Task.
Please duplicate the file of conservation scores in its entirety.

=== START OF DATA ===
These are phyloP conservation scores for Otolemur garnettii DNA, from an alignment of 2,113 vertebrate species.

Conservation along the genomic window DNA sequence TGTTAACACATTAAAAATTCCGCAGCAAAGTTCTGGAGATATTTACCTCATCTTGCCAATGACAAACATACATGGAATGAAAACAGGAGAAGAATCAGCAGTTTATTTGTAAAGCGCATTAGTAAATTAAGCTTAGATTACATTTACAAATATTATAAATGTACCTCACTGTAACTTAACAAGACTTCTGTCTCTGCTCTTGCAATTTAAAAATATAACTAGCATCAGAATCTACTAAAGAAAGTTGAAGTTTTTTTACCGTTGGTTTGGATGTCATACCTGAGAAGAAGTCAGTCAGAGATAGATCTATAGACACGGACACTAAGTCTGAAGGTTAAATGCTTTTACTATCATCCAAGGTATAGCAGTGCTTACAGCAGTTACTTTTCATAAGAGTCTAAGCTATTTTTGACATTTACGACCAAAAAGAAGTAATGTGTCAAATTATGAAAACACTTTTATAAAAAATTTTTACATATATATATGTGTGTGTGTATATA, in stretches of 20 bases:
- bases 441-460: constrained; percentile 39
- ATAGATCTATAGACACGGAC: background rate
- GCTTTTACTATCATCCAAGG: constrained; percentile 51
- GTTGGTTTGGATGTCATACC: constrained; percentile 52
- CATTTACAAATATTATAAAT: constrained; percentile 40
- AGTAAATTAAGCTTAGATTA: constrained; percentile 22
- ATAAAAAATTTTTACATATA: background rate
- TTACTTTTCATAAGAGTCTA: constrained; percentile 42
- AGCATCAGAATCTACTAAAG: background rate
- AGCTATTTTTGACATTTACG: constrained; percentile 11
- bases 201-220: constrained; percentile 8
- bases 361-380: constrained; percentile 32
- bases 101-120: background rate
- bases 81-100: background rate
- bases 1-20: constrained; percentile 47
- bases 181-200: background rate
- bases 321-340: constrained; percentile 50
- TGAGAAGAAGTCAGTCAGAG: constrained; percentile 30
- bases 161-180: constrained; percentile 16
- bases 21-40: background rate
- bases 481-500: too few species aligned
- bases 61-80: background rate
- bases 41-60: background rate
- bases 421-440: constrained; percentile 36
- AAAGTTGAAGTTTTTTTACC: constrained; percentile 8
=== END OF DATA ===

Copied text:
These are phyloP conservation scores for Otolemur garnettii DNA, from an alignment of 2,113 vertebrate species.

Conservation along the genomic window DNA sequence TGTTAACACATTAAAAATTCCGCAGCAAAGTTCTGGAGATATTTACCTCATCTTGCCAATGACAAACATACATGGAATGAAAACAGGAGAAGAATCAGCAGTTTATTTGTAAAGCGCATTAGTAAATTAAGCTTAGATTACATTTACAAATATTATAAATGTACCTCACTGTAACTTAACAAGACTTCTGTCTCTGCTCTTGCAATTTAAAAATATAACTAGCATCAGAATCTACTAAAGAAAGTTGAAGTTTTTTTACCGTTGGTTTGGATGTCATACCTGAGAAGAAGTCAGTCAGAGATAGATCTATAGACACGGACACTAAGTCTGAAGGTTAAATGCTTTTACTATCATCCAAGGTATAGCAGTGCTTACAGCAGTTACTTTTCATAAGAGTCTAAGCTATTTTTGACATTTACGACCAAAAAGAAGTAATGTGTCAAATTATGAAAACACTTTTATAAAAAATTTTTACATATATATATGTGTGTGTGTATATA, in stretches of 20 bases:
- bases 441-460: constrained; percentile 39
- ATAGATCTATAGACACGGAC: background rate
- GCTTTTACTATCATCCAAGG: constrained; percentile 51
- GTTGGTTTGGATGTCATACC: constrained; percentile 52
- CATTTACAAATATTATAAAT: constrained; percentile 40
- AGTAAATTAAGCTTAGATTA: constrained; percentile 22
- ATAAAAAATTTTTACATATA: background rate
- TTACTTTTCATAAGAGTCTA: constrained; percentile 42
- AGCATCAGAATCTACTAAAG: background rate
- AGCTATTTTTGACATTTACG: constrained; percentile 11
- bases 201-220: constrained; percentile 8
- bases 361-380: constrained; percentile 32
- bases 101-120: background rate
- bases 81-100: background rate
- bases 1-20: constrained; percentile 47
- bases 181-200: background rate
- bases 321-340: constrained; percentile 50
- TGAGAAGAAGTCAGTCAGAG: constrained; percentile 30
- bases 161-180: constrained; percentile 16
- bases 21-40: background rate
- bases 481-500: too few species aligned
- bases 61-80: background rate
- bases 41-60: background rate
- bases 421-440: constrained; percentile 36
- AAAGTTGAAGTTTTTTTACC: constrained; percentile 8